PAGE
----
A large prospective cohort study based on the European Prospective Investigation into Cancer and Nutrition (EPIC)-NL study, measured dietary protein intake and incidence of diabetes among 38,094 participants in Europe.[20] Similarly to the NHANES III study, they found that higher animal protein intake was associated with increased risk of diabetes. However, in discrepancy to the NHANES III study, the (EPIC)-NL also found an association, although more nuanced, between higher total protein intake and increased incidence of diabetes which was independent of protein source.


A small randomised controlled trial (RCT) showed that moderate protein restriction (PR) improved several health markers in both humans and mice.[7] They observed that 7-9% PR led to improved blood glucose levels and blood glucose tolerance, while decreasing body mass index (BMI) and fat mass in both humans and mice. However, the human subjects of the study (n=38) were overweight or mildly obese, and the control group might have been consuming an excessive amount of protein that consisted of more than 50% of their diet. On the contrary, mice in the control group were fed a diet that consisted of 21% protein.

In the same study, they fed C57BL/6J wild-type mice a diet with reduced branched-chain amino acids (BCAAs) and found it was sufficient to improve metabolic health markers and body composition and had equivalent health effects to those of total PR.

Animal studies

Studies in rodents on the effect of PR consistently show that reduced protein intake, independently of total calorie consumption, leads to a variety of improved metabolic health parameters, as well as increased food intake and energy expenditure.[1] Some scientists argue that PR has wider health benefits over traditional CR, which derive from the additional energy expenditure observed in PR diets.[21][22][23]


In C57BL/6 mice of both sexes fed ad libitum, 5% dietary protein during 14 months led to increased food intake, increased adiposity, improved gluocose tolerance, reduced circulating IGF-1 and reduced mTOR activation in comparison to mice fed 60% protein.[24] Researchers argued that the benefits of caloric restriction are maximized when controlling for the ratio of macronutrients rather than total caloric intake.[24] Another study looked at male C57BL/6 mice fed 5% protein during a timeframe of only 14 days, and found that besides increased food intake and energy expenditure, there were increased levels of circulating FGF21 and increased expression of eIF2α in the liver, supporting the current understanding of the underlying biological mechanism.[21]

A range of other PR studies in C57BL/6 mice ranging from 4-7% of total protein in diet during intervals of 12-27 weeks showed similar positive outcomes and, additionally, recorded weight loss, reduced fat mass gain, reduced lean mass, improved glucose and pyruvate tolerance and improved expression of health markers in BAT (brown adipose tissue) and WAT (white adipose tissue).[7][25][26][27][28][29]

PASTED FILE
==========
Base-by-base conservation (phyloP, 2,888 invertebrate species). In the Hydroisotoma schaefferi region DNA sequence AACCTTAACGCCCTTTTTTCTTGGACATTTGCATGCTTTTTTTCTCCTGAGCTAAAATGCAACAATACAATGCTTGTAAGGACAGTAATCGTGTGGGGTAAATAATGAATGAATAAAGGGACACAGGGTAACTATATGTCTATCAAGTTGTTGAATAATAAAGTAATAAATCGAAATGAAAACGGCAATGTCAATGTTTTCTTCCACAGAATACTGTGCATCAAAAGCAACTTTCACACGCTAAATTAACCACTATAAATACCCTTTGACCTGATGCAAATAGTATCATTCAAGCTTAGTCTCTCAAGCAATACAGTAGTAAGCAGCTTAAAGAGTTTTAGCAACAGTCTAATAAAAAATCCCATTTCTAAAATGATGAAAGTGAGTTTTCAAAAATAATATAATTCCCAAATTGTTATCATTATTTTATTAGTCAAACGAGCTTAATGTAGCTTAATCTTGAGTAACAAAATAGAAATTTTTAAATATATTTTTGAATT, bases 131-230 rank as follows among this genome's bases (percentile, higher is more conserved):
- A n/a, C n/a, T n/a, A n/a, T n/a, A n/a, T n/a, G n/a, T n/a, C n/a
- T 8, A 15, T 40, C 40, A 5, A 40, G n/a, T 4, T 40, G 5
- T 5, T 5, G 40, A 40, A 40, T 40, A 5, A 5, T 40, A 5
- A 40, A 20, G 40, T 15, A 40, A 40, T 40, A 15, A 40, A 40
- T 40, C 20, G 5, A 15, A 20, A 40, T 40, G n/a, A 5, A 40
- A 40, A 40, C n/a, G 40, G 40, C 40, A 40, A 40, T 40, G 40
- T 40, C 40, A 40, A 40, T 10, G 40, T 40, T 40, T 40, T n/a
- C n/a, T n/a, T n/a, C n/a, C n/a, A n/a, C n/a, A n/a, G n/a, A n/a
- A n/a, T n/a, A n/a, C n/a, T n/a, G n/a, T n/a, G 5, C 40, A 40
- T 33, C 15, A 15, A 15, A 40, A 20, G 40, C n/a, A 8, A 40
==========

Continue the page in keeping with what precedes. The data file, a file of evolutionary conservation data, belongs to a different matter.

Several different studies have found that PR in the 5-7% range increases the lifespan of C57BL/6J male mice [3][30], and this effect has been shown to require FGF21.[31]


Sprague-Dawley male rats fed ad libitum with 9% of protein in diets during 14 days, led to increased food intake and increased levels of FGF21 and eIF2α in the liver, similarly to mice.[21] In another study of Sprague-Dawley male rats with 10% dietary protein intake during 14 days, increased hepatic autophagy and reduced hepatic lipogenic expression was observed.[32]

However, obesity-prone rats with completely abolished protein intake (0%), showed decreased energy intake and induced fatty liver which persisted after the restriction period, which can be associated to poor health.[33] In the same study, energy intake was increased and there was no incidence of fatty liver in rats that were fed 5% protein compared to 15% protein in the control diet.[33] This study shows that moderate, but not complete, protein restriction might be beneficial to health.

Additionally, in Wistar fatty rats, an animal model of type 2 diabetes and obesity, low-protein diets demonstrated a health benefit in diabetic status and prevented diabetic nephropathy.[34]


Together with a range of health benefits, caloric restriction (CR) is often accompanied by a number of important caveats.[35] Some of the deleterious effects of CR include reduced bone density,[36] impaired wound healing[37] and an increased risk of infection.[38]

Similarly, recent studies have shown that protein restriction (PR) can increase frailty and shorten the lifespan of animals when PR is performed under stressful conditions.[39] Moderate protein restriction in Drosophila fruit flies led to lifespan extension at benign temperatures of 25-27ºC, but there was no effect or even a shortening of lifespan in cold (21-23ºC) or hot (29ºC) temperatures.[39]